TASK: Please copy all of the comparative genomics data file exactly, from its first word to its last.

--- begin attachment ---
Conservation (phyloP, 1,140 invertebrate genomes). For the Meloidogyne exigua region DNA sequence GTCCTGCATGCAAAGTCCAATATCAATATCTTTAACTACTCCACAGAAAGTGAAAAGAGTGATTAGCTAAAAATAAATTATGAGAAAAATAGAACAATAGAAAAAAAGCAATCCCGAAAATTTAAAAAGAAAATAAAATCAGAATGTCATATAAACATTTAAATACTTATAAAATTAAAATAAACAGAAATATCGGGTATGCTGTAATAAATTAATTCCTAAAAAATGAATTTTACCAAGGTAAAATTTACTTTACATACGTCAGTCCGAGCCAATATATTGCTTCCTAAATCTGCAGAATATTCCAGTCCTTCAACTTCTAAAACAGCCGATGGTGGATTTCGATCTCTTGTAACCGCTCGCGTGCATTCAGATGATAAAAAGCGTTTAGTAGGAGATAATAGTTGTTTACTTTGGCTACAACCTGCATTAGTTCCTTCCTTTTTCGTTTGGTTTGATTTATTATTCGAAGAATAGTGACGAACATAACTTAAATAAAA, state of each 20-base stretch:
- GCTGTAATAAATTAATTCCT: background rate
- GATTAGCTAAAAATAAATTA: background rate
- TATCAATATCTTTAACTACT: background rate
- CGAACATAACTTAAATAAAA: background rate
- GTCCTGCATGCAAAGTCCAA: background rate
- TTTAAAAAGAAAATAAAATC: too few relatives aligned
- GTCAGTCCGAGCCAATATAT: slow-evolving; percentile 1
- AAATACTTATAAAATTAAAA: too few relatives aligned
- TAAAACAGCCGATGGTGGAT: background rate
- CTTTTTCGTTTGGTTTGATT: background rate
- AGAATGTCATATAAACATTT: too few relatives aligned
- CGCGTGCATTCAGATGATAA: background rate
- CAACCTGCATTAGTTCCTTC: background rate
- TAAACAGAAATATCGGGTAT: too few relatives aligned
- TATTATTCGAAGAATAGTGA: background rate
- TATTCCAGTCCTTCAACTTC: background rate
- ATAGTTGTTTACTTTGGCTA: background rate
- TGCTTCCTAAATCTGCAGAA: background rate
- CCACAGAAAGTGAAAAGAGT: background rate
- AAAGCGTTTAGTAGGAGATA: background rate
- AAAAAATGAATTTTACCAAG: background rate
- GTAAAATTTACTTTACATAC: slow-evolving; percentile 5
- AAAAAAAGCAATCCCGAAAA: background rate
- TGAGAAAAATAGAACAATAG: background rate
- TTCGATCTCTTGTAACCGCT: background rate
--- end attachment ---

Conservation (phyloP, 1,140 invertebrate genomes). For the Meloidogyne exigua region DNA sequence GTCCTGCATGCAAAGTCCAATATCAATATCTTTAACTACTCCACAGAAAGTGAAAAGAGTGATTAGCTAAAAATAAATTATGAGAAAAATAGAACAATAGAAAAAAAGCAATCCCGAAAATTTAAAAAGAAAATAAAATCAGAATGTCATATAAACATTTAAATACTTATAAAATTAAAATAAACAGAAATATCGGGTATGCTGTAATAAATTAATTCCTAAAAAATGAATTTTACCAAGGTAAAATTTACTTTACATACGTCAGTCCGAGCCAATATATTGCTTCCTAAATCTGCAGAATATTCCAGTCCTTCAACTTCTAAAACAGCCGATGGTGGATTTCGATCTCTTGTAACCGCTCGCGTGCATTCAGATGATAAAAAGCGTTTAGTAGGAGATAATAGTTGTTTACTTTGGCTACAACCTGCATTAGTTCCTTCCTTTTTCGTTTGGTTTGATTTATTATTCGAAGAATAGTGACGAACATAACTTAAATAAAA, state of each 20-base stretch:
- GCTGTAATAAATTAATTCCT: background rate
- GATTAGCTAAAAATAAATTA: background rate
- TATCAATATCTTTAACTACT: background rate
- CGAACATAACTTAAATAAAA: background rate
- GTCCTGCATGCAAAGTCCAA: background rate
- TTTAAAAAGAAAATAAAATC: too few relatives aligned
- GTCAGTCCGAGCCAATATAT: slow-evolving; percentile 1
- AAATACTTATAAAATTAAAA: too few relatives aligned
- TAAAACAGCCGATGGTGGAT: background rate
- CTTTTTCGTTTGGTTTGATT: background rate
- AGAATGTCATATAAACATTT: too few relatives aligned
- CGCGTGCATTCAGATGATAA: background rate
- CAACCTGCATTAGTTCCTTC: background rate
- TAAACAGAAATATCGGGTAT: too few relatives aligned
- TATTATTCGAAGAATAGTGA: background rate
- TATTCCAGTCCTTCAACTTC: background rate
- ATAGTTGTTTACTTTGGCTA: background rate
- TGCTTCCTAAATCTGCAGAA: background rate
- CCACAGAAAGTGAAAAGAGT: background rate
- AAAGCGTTTAGTAGGAGATA: background rate
- AAAAAATGAATTTTACCAAG: background rate
- GTAAAATTTACTTTACATAC: slow-evolving; percentile 5
- AAAAAAAGCAATCCCGAAAA: background rate
- TGAGAAAAATAGAACAATAG: background rate
- TTCGATCTCTTGTAACCGCT: background rate